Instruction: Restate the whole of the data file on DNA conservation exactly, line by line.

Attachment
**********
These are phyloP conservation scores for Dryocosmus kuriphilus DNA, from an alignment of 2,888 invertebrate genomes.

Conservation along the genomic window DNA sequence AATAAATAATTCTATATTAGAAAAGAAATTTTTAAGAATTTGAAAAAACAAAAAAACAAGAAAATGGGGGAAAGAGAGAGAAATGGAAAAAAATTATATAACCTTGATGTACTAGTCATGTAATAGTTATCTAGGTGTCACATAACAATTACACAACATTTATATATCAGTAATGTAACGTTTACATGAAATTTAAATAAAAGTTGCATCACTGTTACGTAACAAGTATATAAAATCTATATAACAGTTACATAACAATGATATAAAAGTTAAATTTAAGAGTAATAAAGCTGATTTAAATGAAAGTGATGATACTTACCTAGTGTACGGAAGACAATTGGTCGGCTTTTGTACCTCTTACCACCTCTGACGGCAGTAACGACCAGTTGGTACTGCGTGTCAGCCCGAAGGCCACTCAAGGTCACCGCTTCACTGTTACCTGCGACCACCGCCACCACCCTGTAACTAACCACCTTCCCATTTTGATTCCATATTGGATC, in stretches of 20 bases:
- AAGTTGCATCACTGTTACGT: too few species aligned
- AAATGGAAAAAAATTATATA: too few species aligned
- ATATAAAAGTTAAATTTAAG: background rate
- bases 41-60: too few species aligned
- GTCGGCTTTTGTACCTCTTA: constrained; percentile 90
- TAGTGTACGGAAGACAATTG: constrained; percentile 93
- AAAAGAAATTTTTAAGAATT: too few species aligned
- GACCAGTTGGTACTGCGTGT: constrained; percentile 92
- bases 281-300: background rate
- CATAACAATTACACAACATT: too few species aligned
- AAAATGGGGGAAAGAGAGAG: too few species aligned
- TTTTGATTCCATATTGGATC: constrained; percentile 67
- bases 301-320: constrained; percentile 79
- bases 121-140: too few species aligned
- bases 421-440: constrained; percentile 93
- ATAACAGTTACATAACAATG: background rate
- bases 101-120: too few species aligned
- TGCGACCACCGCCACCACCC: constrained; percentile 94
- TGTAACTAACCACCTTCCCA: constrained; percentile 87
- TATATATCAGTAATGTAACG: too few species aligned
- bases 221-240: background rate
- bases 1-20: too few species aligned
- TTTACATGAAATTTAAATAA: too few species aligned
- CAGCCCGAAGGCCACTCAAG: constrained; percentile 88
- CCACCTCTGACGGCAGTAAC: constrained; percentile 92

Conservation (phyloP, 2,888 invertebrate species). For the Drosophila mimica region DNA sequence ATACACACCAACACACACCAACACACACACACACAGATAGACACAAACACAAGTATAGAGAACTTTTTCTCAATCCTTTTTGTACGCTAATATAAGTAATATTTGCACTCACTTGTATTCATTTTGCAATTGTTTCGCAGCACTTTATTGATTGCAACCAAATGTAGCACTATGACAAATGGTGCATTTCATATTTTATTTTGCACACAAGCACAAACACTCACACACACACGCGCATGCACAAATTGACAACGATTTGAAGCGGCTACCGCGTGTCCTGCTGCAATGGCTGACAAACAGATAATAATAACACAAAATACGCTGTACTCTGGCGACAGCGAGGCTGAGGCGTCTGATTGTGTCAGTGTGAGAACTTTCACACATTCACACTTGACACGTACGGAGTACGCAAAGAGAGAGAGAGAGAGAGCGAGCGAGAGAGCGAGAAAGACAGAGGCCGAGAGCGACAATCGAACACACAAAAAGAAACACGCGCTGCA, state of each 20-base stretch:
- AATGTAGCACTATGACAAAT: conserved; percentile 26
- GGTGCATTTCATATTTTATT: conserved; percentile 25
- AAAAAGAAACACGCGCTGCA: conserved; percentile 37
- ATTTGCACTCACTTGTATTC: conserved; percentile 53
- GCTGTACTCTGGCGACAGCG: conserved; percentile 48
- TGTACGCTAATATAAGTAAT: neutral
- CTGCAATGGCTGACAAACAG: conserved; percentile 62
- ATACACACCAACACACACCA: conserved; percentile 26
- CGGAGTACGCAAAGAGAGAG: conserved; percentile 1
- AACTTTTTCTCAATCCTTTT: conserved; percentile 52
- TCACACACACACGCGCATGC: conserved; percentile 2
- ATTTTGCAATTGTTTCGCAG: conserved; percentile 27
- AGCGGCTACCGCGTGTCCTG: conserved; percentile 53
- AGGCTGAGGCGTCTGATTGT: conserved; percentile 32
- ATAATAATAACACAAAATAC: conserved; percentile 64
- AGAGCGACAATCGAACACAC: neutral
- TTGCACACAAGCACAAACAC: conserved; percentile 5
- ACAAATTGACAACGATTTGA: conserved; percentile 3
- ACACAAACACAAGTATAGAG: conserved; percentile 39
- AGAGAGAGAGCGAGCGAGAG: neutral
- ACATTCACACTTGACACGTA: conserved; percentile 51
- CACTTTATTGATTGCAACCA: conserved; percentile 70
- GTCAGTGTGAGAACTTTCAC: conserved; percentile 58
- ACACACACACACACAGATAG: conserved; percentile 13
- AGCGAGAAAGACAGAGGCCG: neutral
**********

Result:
These are phyloP conservation scores for Dryocosmus kuriphilus DNA, from an alignment of 2,888 invertebrate genomes.

Conservation along the genomic window DNA sequence AATAAATAATTCTATATTAGAAAAGAAATTTTTAAGAATTTGAAAAAACAAAAAAACAAGAAAATGGGGGAAAGAGAGAGAAATGGAAAAAAATTATATAACCTTGATGTACTAGTCATGTAATAGTTATCTAGGTGTCACATAACAATTACACAACATTTATATATCAGTAATGTAACGTTTACATGAAATTTAAATAAAAGTTGCATCACTGTTACGTAACAAGTATATAAAATCTATATAACAGTTACATAACAATGATATAAAAGTTAAATTTAAGAGTAATAAAGCTGATTTAAATGAAAGTGATGATACTTACCTAGTGTACGGAAGACAATTGGTCGGCTTTTGTACCTCTTACCACCTCTGACGGCAGTAACGACCAGTTGGTACTGCGTGTCAGCCCGAAGGCCACTCAAGGTCACCGCTTCACTGTTACCTGCGACCACCGCCACCACCCTGTAACTAACCACCTTCCCATTTTGATTCCATATTGGATC, in stretches of 20 bases:
- AAGTTGCATCACTGTTACGT: too few species aligned
- AAATGGAAAAAAATTATATA: too few species aligned
- ATATAAAAGTTAAATTTAAG: background rate
- bases 41-60: too few species aligned
- GTCGGCTTTTGTACCTCTTA: constrained; percentile 90
- TAGTGTACGGAAGACAATTG: constrained; percentile 93
- AAAAGAAATTTTTAAGAATT: too few species aligned
- GACCAGTTGGTACTGCGTGT: constrained; percentile 92
- bases 281-300: background rate
- CATAACAATTACACAACATT: too few species aligned
- AAAATGGGGGAAAGAGAGAG: too few species aligned
- TTTTGATTCCATATTGGATC: constrained; percentile 67
- bases 301-320: constrained; percentile 79
- bases 121-140: too few species aligned
- bases 421-440: constrained; percentile 93
- ATAACAGTTACATAACAATG: background rate
- bases 101-120: too few species aligned
- TGCGACCACCGCCACCACCC: constrained; percentile 94
- TGTAACTAACCACCTTCCCA: constrained; percentile 87
- TATATATCAGTAATGTAACG: too few species aligned
- bases 221-240: background rate
- bases 1-20: too few species aligned
- TTTACATGAAATTTAAATAA: too few species aligned
- CAGCCCGAAGGCCACTCAAG: constrained; percentile 88
- CCACCTCTGACGGCAGTAAC: constrained; percentile 92

Conservation (phyloP, 2,888 invertebrate species). For the Drosophila mimica region DNA sequence ATACACACCAACACACACCAACACACACACACACAGATAGACACAAACACAAGTATAGAGAACTTTTTCTCAATCCTTTTTGTACGCTAATATAAGTAATATTTGCACTCACTTGTATTCATTTTGCAATTGTTTCGCAGCACTTTATTGATTGCAACCAAATGTAGCACTATGACAAATGGTGCATTTCATATTTTATTTTGCACACAAGCACAAACACTCACACACACACGCGCATGCACAAATTGACAACGATTTGAAGCGGCTACCGCGTGTCCTGCTGCAATGGCTGACAAACAGATAATAATAACACAAAATACGCTGTACTCTGGCGACAGCGAGGCTGAGGCGTCTGATTGTGTCAGTGTGAGAACTTTCACACATTCACACTTGACACGTACGGAGTACGCAAAGAGAGAGAGAGAGAGAGCGAGCGAGAGAGCGAGAAAGACAGAGGCCGAGAGCGACAATCGAACACACAAAAAGAAACACGCGCTGCA, state of each 20-base stretch:
- AATGTAGCACTATGACAAAT: conserved; percentile 26
- GGTGCATTTCATATTTTATT: conserved; percentile 25
- AAAAAGAAACACGCGCTGCA: conserved; percentile 37
- ATTTGCACTCACTTGTATTC: conserved; percentile 53
- GCTGTACTCTGGCGACAGCG: conserved; percentile 48
- TGTACGCTAATATAAGTAAT: neutral
- CTGCAATGGCTGACAAACAG: conserved; percentile 62
- ATACACACCAACACACACCA: conserved; percentile 26
- CGGAGTACGCAAAGAGAGAG: conserved; percentile 1
- AACTTTTTCTCAATCCTTTT: conserved; percentile 52
- TCACACACACACGCGCATGC: conserved; percentile 2
- ATTTTGCAATTGTTTCGCAG: conserved; percentile 27
- AGCGGCTACCGCGTGTCCTG: conserved; percentile 53
- AGGCTGAGGCGTCTGATTGT: conserved; percentile 32
- ATAATAATAACACAAAATAC: conserved; percentile 64
- AGAGCGACAATCGAACACAC: neutral
- TTGCACACAAGCACAAACAC: conserved; percentile 5
- ACAAATTGACAACGATTTGA: conserved; percentile 3
- ACACAAACACAAGTATAGAG: conserved; percentile 39
- AGAGAGAGAGCGAGCGAGAG: neutral
- ACATTCACACTTGACACGTA: conserved; percentile 51
- CACTTTATTGATTGCAACCA: conserved; percentile 70
- GTCAGTGTGAGAACTTTCAC: conserved; percentile 58
- ACACACACACACACAGATAG: conserved; percentile 13
- AGCGAGAAAGACAGAGGCCG: neutral